Work crews have been hammering away, restoring the wood-and-bronze-accented central hall of the former Strawbridge & Clothier store downstairs at 801 Market St. from our Inquirer offices.
Rumors that Bloomingdale's or another high-end department store will take the space have been current in the neighborhood. Earlier plans and speculation had centered on a casino, a Target, or high-end restaurants.
Of course, Bloomingdale's owner, Macy's Inc., hasn't announced a new Philly store. Erin Halley, spokeswoman for Pennsylvania Real Estate Investment Trust (PREIT), told me there's nothing to announce.
But retail-watchers say PREIT, which didn't upgrade the Gallery complex when it improved its malls in Cherry Hill, Plymouth Meeting, and other suburbs in the late 2000s, finally looks ready to make a Center City move - especially since it agreed to pay $60 million to buy the last section it didn't already own from Vornado Realty Trust last fall.
Indeed, landing a Bloomingdale's-type high-end department store for the complex is one of two alternative plans that Joe Coradino, who has run PREIT since founder Ron Rubin retired a year ago, floated in Chicago last month when he addressed the National Association of Real Estate Investment Trusts (NAREIT) and said a Gallery upgrade was finally in the works.
PREIT dominates Philly-area malls just as another local REIT, Jerry Sweeney's Brandywine Property Trust, dominates high-end Center City office space.
"We're the dominant landlord in the Philadelphia market," Coradino told the crowd. "We own eight of the 20 malls, 45 percent of the malls [ranked by gross leasable area] in the region. So the retailers looking to expand in the Philadelphia region need to talk to us."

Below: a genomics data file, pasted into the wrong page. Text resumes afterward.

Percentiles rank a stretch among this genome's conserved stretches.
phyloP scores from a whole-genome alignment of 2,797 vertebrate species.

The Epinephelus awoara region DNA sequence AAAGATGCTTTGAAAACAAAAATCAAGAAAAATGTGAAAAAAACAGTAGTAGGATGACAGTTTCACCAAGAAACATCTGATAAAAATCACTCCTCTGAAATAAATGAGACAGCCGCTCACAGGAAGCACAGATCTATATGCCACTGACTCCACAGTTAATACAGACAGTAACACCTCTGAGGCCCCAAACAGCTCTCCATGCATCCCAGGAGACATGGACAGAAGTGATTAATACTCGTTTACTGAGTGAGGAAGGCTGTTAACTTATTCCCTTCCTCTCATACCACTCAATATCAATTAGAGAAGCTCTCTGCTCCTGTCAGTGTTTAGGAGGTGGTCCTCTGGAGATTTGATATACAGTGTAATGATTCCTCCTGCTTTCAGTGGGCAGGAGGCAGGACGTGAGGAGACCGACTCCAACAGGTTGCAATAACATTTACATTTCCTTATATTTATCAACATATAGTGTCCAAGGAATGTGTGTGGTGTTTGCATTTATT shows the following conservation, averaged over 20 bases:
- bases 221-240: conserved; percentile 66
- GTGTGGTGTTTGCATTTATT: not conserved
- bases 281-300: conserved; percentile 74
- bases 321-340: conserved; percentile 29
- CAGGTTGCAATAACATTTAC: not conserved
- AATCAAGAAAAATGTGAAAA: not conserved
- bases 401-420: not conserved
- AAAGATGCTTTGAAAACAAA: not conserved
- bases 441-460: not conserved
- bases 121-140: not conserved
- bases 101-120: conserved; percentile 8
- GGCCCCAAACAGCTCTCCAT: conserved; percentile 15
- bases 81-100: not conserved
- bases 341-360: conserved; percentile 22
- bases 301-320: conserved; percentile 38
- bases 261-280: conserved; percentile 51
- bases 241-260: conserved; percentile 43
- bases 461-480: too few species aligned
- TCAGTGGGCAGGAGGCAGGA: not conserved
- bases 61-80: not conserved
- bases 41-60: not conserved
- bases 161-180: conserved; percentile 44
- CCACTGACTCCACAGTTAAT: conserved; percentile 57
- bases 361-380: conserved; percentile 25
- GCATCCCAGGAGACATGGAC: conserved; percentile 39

Under Coradino, PREIT has paid down debt and sold new stock, and is sitting on $400 million in relatively low-interest credit available for expansion. He is planning new initiatives at Moorestown, Plymouth Meeting, Exton, "and, of course, the Gallery," he has told NAREIT.
Coradino compared Center City, with its growing affluent residential population, to Manhattan and central Chicago as a potential downtown retail market. The Gallery complex sits atop SEPTA's Market East station, which draws affluent commuters and visitors through the neighborhood, and adjoins the tourist district, growing residential and static office neighborhoods, the Convention Center, and Center City's largest private employer, Thomas Jefferson University.
So what's the plan?
"The possible strategies are really two, that we are moving forward with simultaneously," Coradino said.
"One is a high-fashion anchor center utilizing one of the four high-fashion department stores [Bloomingdale's is one of them]. One or two of those, as a key anchor to be very transformative and more consistent with what you see on Michigan Avenue [Chicago's high-end shopping district].
"Another possible alternative is what we call 'Fast Fashion and Food,' if you will, and that is to redevelop it more consistent with some of the more trendy suburban mall tenants - like the Forever 21, the H&M, the Uniqlo, as well as restaurants and other food choices.
"Both of those potential visions are really driven to attract a customer that exists in downtown Philadelphia right now that's been terribly underserved," Coradino added.
While Kmart's lease at the Gallery runs out next summer, and any new arrangement depends on new leases, "it's our anticipation that, sometime prior to year-end, we will have identified and have enough tenant interest to select a course of action," he concluded.
In short, Coradino promised investors that PREIT will improve the Gallery, whether or not it can land a whale of a tenant like Bloomingdale's.